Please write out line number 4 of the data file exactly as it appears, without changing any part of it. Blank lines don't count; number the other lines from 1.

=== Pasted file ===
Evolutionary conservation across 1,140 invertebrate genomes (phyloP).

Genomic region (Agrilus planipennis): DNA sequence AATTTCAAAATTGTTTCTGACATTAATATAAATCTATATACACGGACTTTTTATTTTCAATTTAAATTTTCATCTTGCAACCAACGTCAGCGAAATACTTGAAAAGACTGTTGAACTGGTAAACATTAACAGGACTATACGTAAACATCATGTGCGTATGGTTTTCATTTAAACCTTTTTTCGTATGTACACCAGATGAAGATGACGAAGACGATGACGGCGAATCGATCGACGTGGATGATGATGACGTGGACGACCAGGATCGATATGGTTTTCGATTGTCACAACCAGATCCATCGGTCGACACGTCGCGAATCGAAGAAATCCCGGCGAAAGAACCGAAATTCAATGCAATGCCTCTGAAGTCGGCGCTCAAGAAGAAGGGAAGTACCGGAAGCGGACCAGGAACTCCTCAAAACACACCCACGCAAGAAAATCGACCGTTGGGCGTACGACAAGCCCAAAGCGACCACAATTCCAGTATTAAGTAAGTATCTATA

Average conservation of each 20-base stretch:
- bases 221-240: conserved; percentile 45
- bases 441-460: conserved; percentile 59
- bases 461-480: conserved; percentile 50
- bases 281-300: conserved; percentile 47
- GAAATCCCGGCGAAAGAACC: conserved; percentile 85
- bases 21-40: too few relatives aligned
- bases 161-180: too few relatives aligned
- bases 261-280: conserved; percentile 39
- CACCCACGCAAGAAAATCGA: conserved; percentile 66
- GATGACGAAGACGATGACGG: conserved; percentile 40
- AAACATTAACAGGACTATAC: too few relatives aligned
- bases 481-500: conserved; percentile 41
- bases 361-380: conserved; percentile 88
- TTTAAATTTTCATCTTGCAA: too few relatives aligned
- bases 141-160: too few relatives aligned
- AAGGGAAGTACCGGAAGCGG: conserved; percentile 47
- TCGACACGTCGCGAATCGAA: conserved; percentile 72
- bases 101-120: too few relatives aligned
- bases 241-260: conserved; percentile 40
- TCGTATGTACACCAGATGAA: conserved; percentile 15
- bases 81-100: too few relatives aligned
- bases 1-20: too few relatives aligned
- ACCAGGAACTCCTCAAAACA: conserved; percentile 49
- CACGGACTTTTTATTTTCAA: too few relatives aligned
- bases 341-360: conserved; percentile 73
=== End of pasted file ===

- bases 221-240: conserved; percentile 45